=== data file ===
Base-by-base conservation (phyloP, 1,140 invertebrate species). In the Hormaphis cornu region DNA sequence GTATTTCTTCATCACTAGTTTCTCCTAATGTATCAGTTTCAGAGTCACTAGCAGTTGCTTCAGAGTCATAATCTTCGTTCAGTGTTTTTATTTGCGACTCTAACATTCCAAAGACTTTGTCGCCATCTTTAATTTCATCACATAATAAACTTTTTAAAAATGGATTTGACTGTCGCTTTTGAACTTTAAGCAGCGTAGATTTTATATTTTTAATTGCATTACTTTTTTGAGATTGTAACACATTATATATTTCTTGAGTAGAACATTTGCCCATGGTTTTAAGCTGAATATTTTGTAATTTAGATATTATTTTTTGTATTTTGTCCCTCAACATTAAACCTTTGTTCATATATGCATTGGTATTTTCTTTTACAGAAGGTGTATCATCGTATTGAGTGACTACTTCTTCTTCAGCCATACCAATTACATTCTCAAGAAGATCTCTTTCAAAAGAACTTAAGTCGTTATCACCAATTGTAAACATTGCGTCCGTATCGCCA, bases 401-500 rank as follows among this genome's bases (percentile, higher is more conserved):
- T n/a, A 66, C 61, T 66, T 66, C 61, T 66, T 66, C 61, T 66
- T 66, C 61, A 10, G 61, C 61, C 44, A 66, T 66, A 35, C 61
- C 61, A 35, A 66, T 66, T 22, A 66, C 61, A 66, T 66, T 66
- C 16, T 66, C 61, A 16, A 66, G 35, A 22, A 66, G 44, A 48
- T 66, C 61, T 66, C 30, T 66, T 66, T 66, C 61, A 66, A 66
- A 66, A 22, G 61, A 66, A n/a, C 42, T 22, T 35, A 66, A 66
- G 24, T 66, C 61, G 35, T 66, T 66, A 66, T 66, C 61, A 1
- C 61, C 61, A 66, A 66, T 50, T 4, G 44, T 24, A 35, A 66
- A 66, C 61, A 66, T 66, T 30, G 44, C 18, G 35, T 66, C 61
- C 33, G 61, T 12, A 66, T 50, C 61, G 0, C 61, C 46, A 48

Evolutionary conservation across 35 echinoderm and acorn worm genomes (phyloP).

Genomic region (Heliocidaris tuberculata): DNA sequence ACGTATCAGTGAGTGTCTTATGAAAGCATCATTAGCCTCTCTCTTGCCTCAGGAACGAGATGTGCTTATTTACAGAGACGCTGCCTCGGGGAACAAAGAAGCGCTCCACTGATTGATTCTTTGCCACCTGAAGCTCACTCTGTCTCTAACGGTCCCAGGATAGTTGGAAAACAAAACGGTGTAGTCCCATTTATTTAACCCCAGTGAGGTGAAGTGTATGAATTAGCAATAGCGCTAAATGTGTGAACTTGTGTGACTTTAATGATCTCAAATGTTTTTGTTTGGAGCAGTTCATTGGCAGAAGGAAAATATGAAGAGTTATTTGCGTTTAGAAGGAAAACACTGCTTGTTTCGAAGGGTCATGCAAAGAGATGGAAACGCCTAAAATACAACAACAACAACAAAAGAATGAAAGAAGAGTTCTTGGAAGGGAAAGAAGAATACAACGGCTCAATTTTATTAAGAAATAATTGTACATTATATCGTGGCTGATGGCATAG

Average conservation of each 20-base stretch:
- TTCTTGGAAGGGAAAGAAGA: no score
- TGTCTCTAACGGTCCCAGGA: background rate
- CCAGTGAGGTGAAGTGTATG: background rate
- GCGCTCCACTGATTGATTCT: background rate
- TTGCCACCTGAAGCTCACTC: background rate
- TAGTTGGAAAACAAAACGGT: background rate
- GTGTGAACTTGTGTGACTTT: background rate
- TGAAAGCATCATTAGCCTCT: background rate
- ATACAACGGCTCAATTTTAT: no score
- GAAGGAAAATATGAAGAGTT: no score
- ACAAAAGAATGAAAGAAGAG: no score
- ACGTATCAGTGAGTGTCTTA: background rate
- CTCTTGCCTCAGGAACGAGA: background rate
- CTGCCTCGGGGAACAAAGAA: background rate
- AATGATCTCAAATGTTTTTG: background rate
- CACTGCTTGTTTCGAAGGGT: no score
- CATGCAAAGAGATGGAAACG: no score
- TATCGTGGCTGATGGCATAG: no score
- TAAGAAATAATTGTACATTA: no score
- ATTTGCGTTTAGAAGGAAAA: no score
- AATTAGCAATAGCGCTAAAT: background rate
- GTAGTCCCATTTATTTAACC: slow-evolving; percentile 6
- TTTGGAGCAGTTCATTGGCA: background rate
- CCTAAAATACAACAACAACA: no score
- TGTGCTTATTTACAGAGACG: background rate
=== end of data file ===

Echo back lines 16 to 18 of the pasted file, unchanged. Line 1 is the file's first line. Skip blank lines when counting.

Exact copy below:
- TGTCTCTAACGGTCCCAGGA: background rate
- CCAGTGAGGTGAAGTGTATG: background rate
- GCGCTCCACTGATTGATTCT: background rate